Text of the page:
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ICE to conduct smuggling investigation after California crash killed 13

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U.S. Immigration and Customs Enforcement (ICE) is conducting a human smuggling investigation after 13 people were killed Tuesday morning as an SUV filled with 25 suspected undocumented immigrants collided with a semi-truck in Southern California, according to an announcement by ICE.

The crash occurred on State Route 115 in the area of El Centro, 10 miles north of the US-Mexico border, at around 6:15am local time, authorities said.

The SUV collided with a big rig and left bodies scattered across a roadway near the U.S. Mexico border on Tuesday, a Border Patrol official told Fox News.

“Special agents from Homeland Security Investigations San Diego responded … and have initiated a human smuggling investigation,” ICE said in a statement.

California Highway Patrol Chief Omar Watson said it was clear that the overpacked vehicle caused “numerous” passengers to be ejected after the collision.

“Obviously that vehicle was not meant for that many people,” Watson said in a press conference. “It’s unfortunate that that number of people were put into that vehicle because there’s not enough safety restraints to safely keep those people within the vehicle.”

California police officers announced 12 people dead at the scene and another person died at a local hospital, authorities said. The remaining eight victims with injuries were transported to local hospitals.

“Some of the walking wounded were able to pull themselves out of the vehicle,” Watson said. “Once personnel arrived on the scene, some were wandering around and some of them had already passed away.”

“It was a pretty chaotic scene,” Watson added.

The passengers in the vehicle ranged in ages from 15 to 53, according to Watson.

Dr. Adolphe Edward, the chief executive of the El Centro hospital, said he believed the passengers were “undocumented migrants,” according to a report by The New York Times.

Follow Annaliese Levy on Twitter @AnnalieseLevy

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Trump: Tanks to Ukraine could escalate to use of ‘NUKES’

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Former President Donald Trump stated bluntly on Truth Social,  “FIRST COME THE TANKS, THEN COME THE NUKES. Get this crazy war ended, NOW. So easy to do!”

Trump was referring to the escalation of war in Ukraine. He, like many other commentators and lawmakers, are warning that the decision to continue sending weapons – and now tanks – could potentially lead to the use of “nuclear weapons.”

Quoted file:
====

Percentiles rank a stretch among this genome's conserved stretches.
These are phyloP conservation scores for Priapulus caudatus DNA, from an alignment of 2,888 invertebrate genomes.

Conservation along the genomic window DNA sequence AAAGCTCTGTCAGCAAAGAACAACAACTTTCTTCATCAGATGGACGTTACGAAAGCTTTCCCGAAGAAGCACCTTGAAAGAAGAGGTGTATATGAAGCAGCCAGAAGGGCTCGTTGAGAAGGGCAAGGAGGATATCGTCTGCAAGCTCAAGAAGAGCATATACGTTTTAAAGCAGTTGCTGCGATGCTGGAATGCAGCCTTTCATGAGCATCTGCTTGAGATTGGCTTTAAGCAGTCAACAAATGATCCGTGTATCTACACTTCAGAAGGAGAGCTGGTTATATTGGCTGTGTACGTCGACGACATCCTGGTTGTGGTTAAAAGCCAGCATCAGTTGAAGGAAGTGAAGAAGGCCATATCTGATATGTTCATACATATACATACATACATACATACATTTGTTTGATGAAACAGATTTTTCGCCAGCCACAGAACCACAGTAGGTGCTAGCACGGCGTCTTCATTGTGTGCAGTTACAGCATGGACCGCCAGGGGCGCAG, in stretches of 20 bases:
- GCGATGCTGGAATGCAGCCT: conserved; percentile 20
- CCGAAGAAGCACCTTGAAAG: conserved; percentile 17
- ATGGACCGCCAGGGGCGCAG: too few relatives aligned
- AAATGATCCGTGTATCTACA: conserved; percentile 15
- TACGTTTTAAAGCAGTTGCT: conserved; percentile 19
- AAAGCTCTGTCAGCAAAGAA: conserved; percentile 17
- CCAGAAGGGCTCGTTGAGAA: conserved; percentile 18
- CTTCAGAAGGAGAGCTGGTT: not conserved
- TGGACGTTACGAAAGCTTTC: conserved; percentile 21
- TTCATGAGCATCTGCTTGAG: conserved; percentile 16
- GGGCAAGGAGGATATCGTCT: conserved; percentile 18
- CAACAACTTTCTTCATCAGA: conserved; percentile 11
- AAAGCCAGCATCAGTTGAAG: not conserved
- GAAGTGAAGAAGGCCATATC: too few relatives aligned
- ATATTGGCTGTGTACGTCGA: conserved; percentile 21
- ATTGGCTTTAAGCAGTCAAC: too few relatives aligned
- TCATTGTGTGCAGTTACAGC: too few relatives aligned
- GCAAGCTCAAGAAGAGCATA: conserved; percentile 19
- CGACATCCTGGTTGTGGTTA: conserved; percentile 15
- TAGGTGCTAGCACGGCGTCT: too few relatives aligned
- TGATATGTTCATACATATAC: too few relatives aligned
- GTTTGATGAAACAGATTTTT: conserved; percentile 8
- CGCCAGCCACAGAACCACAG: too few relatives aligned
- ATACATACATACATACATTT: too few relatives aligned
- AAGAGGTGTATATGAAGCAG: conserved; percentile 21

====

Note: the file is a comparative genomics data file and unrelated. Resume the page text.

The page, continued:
It’s mission creep and it’s dangerous, they say.

Why? Because Russian President Valdimir Putin has indicated in two different speeches that he would use nuclear weapons to defend Russia, if needed. Those warnings are not just bluster but a very real possibility.

And the escalation of war is visible.

Russia launched 55 missiles strikes across Ukraine Thursday, leaving 11 dead. The strikes come one day after the United States and Germany agreed to send tanks to Ukraine in an effort to aide the country. 47 of the 55 missiles were shot down according to Ukraine’s Air Force command.

Eleven lives were lost and another 11 were injured additionally leaving 35 buildings damaged in the wake of the attacks. According to The New York Times, Denys Shmyhal, said in a post on Telegram. “The main goal is energy facilities, providing Ukrainians with light and heat,” he said.

Ukraine is now demanding that they need F-16 fighter jets. In a post on twitter Ukrainian lawmaker, Oleksiy Goncharenko said, “Missiles again over Ukraine. We need F16.”

The US has abstained from sending advanced jets in the chances that a volatile decision could foster more dangerous attacks like former President Trump’s post on Truth referred to. If the US did authorize the decision to lend Ukraine the F-16 jets Netherlands’ foreign minister, Wopke Hoekstra, would be willing to supply them. According to The New York Times, Hoekstra told Dutch lawmakers, “We are open-minded… There are no taboos.”

F-16 fighter jets are complex to work on, they are not the average aircraft that can be learned in a matter of weeks. It can take months for pilots to learn how to fly these birds. European and US officials have the concern that Ukrainian forces could potentially use the jets to fly into Russian airspace and launch attacks on Russian soil.

Western allies are trying to avoid such a provocation, because that could lead to nuclear warfare in reference to what Putin has said he would do to defend his country.

 

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